Researchers at UNC Lineberger Comprehensive Cancer Center have found a possible way to overcome barriers that block effective anti-cancer immune responses, thereby opening the potential for more effective immunotherapies in people.
The findings are published in Nature.
An unfavorable immune environment immediately surrounding a tumor cell is a major obstacle in using immunotherapy to treat many solid tumors, especially pancreatic and breast cancer, as the suppressive environment can block immune responses that could be helpful in attacking a tumor. One protein, the STimulator of INterferon Genes (STING), has the promise of powerfully provoking multiple parts of the immune system and breaking established barriers.
“Although activating the immune system to control malignant tumors has revolutionized cancer treatment, a sizable portion of patients do not respond to immunotherapy treatments. However, new drugs that target STING have been a high priority for pharmaceutical development yet clinical trials have revealed significant tumor resistance to STING-directed drugs,” said UNC Lineberger’s Jenny PY Ting, PhD, the William R. Kenan Professor of Genetics and professor of microbiology and immunology at the UNC School of Medicine.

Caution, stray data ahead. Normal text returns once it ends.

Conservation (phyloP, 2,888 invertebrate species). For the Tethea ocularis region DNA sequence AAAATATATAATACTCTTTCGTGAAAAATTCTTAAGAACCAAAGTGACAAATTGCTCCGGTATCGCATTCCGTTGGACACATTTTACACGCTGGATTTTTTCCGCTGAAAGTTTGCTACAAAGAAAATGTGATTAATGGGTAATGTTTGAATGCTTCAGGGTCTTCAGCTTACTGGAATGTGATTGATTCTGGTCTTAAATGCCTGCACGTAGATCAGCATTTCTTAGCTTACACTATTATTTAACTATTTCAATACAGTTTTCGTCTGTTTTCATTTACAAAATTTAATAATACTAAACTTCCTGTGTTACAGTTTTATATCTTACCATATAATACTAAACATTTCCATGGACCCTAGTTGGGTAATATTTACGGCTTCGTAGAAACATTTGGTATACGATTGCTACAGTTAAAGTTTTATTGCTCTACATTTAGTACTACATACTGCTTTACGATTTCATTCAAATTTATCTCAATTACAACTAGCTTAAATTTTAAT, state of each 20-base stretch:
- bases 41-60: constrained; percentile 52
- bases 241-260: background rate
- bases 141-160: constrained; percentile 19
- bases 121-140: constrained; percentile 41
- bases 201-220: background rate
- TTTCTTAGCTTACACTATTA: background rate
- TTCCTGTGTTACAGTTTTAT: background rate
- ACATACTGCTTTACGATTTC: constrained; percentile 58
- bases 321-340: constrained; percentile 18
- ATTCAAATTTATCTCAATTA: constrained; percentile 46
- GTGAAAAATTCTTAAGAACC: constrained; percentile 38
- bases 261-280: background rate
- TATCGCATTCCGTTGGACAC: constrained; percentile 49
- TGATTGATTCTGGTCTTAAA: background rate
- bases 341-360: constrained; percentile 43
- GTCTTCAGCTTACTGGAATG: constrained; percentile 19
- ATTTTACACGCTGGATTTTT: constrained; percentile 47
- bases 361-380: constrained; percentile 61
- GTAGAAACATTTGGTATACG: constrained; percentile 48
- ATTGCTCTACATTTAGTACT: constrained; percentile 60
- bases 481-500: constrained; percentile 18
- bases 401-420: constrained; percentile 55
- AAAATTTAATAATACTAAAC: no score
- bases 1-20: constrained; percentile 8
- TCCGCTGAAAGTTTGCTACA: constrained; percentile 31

“Clinically, to improve the effectiveness of STING-targeted drugs, we need to more deeply understand how these drugs influence different immune cells in the tumor because the beneficial effects of STING on immunity may be outweighed by its unintended immune-suppressive effect,” said Ting, the paper’s co-corresponding author and director of the Center for Translational Immunology at UNC.
The investigators primarily focused on pre-clinical models of pancreatic cancer as the disease has a five-year survival rate of only 10% in people and there are few treatment options. They also expanded the study to other solid tumors, including melanoma, triple-negative breast cancer and lung cancer. Importantly, what they observed in pancreatic cancer is broadly applicable to these additional cancers.
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